Friday, December 10, 2010

The Life Miraculous

In which our Heroine lives the Miracle.

            Yesterday, a woman said quite frankly to me, “You know you’re a walking miracle, right?”  It’s funny that she said that, because yes, I am aware of this fact.  It is this awareness that made me pause and re-read page 3 of Leif Enger’s Peace Like a River several times just a few days ago,
“Let me say something about the word: miracle.  For too long it’s been used to characterize things or events that, though pleasant, are entirely normal.  Peeping chicks at Easter time, spring generally, a clear sunrise after an overcast week—a miracle, people say, as if they’ve been educated from greeting cards.  I’m sorry, but nope.  Such things are worth our notice every day of the week, but to call them miracles evaporates the strength of the word. 
“Real miracles bother people, like strange sudden pains unknown in medical literature.  It’s true: They rebut every rule all we good citizens take comfort in.  Lazarus obeying orders and climbing up out of the grave—now there’s a miracle and you can bet it upset a lot of folks who were standing around at the time.  When a person dies, the earth is generally unwilling to cough him back up.  A miracle contradicts the will of earth.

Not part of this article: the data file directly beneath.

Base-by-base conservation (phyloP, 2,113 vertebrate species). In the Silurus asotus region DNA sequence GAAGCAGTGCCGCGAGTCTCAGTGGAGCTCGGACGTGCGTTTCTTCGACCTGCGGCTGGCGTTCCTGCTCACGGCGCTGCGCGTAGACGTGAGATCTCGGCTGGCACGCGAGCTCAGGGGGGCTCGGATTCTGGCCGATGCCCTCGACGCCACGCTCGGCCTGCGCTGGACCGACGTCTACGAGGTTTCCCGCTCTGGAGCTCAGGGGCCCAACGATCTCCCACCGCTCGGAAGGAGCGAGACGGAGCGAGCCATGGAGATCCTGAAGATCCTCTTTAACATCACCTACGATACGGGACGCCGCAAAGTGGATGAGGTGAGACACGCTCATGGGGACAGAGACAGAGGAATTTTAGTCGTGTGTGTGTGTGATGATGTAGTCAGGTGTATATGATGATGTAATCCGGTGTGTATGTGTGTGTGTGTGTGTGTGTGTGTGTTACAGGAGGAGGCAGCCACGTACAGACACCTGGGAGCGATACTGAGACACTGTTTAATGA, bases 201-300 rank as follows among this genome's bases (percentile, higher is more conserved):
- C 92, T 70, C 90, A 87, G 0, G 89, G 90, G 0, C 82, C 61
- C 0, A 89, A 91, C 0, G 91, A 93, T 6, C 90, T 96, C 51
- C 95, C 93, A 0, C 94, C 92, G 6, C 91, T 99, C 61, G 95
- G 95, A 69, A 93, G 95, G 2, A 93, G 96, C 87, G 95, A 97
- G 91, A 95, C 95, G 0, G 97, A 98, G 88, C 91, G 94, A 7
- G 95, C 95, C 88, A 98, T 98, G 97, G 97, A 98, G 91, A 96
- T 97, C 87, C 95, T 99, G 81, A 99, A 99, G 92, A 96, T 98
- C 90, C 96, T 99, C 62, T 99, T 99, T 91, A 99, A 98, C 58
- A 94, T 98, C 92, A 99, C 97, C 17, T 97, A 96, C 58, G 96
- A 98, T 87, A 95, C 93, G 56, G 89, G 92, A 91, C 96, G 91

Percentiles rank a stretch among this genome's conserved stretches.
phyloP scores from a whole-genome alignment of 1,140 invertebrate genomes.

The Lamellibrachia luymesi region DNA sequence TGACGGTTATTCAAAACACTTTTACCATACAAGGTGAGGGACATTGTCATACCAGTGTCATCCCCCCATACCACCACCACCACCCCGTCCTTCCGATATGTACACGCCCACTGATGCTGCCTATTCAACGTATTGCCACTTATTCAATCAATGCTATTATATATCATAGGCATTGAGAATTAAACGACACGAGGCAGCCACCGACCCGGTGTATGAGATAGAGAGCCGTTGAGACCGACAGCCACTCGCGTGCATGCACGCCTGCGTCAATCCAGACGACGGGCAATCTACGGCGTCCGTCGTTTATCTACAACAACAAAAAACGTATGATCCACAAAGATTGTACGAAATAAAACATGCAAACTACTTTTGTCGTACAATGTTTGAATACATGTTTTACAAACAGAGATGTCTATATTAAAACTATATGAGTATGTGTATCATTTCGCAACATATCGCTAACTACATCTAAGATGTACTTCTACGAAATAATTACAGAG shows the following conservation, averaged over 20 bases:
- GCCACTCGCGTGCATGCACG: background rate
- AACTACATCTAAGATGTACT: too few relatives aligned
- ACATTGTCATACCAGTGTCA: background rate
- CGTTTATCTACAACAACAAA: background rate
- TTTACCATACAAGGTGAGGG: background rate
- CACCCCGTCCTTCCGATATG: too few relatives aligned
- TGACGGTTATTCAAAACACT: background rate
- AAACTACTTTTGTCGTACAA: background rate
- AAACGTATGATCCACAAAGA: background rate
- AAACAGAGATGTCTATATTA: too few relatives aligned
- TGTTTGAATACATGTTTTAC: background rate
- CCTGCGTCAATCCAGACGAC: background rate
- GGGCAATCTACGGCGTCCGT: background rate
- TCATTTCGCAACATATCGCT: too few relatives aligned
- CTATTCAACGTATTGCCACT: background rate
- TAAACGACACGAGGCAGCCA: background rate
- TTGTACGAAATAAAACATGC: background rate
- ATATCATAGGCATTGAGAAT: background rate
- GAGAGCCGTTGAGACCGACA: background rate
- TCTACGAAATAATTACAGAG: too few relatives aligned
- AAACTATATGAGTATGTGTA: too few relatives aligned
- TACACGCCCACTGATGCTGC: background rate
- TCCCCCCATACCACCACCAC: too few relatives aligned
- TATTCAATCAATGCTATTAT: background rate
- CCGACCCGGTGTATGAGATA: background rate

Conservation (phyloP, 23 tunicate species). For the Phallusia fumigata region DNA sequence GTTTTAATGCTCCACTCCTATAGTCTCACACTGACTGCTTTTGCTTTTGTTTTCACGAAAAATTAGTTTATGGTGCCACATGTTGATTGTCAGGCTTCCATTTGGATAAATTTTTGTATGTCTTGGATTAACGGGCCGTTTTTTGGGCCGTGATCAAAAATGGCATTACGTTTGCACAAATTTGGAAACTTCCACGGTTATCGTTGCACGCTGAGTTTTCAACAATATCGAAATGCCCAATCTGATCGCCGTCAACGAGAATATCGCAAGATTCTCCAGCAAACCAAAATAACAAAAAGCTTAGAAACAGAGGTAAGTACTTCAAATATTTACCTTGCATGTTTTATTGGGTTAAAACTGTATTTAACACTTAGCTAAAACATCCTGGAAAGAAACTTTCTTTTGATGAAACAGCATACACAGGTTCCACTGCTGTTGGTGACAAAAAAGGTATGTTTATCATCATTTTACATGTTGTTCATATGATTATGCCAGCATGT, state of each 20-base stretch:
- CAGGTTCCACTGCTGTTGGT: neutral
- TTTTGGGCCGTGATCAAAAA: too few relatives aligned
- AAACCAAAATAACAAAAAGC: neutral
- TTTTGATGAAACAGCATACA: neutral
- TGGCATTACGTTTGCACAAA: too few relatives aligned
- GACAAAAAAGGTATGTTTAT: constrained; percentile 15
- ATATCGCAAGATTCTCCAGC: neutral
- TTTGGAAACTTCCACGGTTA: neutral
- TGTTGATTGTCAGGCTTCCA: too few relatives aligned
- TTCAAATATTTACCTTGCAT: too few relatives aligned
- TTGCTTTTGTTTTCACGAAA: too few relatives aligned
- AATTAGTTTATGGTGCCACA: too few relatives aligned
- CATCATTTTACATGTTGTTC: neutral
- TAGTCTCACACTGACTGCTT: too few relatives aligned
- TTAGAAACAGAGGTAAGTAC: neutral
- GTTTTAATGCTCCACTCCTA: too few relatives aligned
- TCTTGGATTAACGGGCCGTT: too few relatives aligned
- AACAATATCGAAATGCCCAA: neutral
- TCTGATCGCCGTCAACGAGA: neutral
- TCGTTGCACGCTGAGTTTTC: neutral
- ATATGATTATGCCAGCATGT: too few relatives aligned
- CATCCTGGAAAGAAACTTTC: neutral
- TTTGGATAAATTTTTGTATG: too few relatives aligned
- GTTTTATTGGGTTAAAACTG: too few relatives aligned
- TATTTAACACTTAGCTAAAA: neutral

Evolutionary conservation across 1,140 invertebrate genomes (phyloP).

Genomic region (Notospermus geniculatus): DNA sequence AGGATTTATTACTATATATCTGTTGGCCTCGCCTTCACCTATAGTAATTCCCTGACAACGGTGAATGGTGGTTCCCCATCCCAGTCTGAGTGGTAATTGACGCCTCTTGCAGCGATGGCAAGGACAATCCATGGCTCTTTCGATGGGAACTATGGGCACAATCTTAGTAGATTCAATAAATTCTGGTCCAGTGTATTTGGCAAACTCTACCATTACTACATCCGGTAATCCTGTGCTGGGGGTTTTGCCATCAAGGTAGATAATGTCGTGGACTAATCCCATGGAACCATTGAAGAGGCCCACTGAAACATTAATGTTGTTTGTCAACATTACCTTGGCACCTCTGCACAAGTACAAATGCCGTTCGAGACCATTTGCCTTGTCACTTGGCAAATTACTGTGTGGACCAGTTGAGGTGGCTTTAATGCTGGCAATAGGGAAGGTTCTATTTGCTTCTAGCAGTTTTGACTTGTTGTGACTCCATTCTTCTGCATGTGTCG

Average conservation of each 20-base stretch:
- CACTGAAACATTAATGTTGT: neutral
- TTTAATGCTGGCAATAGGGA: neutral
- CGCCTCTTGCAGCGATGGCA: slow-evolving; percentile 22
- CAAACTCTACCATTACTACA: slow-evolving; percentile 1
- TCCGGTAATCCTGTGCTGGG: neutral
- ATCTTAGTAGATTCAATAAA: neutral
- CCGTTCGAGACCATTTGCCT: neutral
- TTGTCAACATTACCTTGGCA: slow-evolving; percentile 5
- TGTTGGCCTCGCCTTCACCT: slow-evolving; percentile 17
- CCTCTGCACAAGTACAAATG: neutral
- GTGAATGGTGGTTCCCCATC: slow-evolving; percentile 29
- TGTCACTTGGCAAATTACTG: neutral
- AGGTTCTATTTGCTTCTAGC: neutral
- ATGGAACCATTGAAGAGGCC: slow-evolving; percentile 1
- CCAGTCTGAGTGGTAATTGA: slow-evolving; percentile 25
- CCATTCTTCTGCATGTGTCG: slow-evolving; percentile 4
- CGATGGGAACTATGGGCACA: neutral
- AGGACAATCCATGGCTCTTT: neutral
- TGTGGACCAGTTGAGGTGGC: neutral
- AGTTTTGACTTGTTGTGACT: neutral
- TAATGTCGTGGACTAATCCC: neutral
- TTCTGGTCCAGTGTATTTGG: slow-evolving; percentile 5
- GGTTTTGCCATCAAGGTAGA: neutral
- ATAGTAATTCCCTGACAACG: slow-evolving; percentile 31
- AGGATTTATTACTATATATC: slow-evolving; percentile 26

"…People fear miracles because they fear being changed—though ignoring them will change you also… No miracle happens without a witness.  Someone to declare, Here’s what I saw.  Here’s how it went.  Make out of it what you will.”
           From my standpoint, the statement rings clear and true.  Miracles are things like having relatively no symptoms or swelling even though you have a baseball-sized tumor in your brain.  Or the kind of healing that physical therapists shake their head in amazement at.  I especially appreciate the miracle of literally having my medical information fit snugly into position alongside an answer to personal prayer.  I knew from personal revelation that I would be fine, and it seemed that my pathology report was just trotting to keep up.  It’s not often that a particularly aggressive form of cancer changes its mind and decides to lie dormant.  No, my grave hadn’t been dug yet, and so the earth never had to literally cough me up.  Nevertheless, I see my situation as a contradiction of the will of the earth: my dust-to-dust limbs currently have strength.  In this way and others, I sense miraculous change in myself, as well as in many around me.  These things I witness, and more.  

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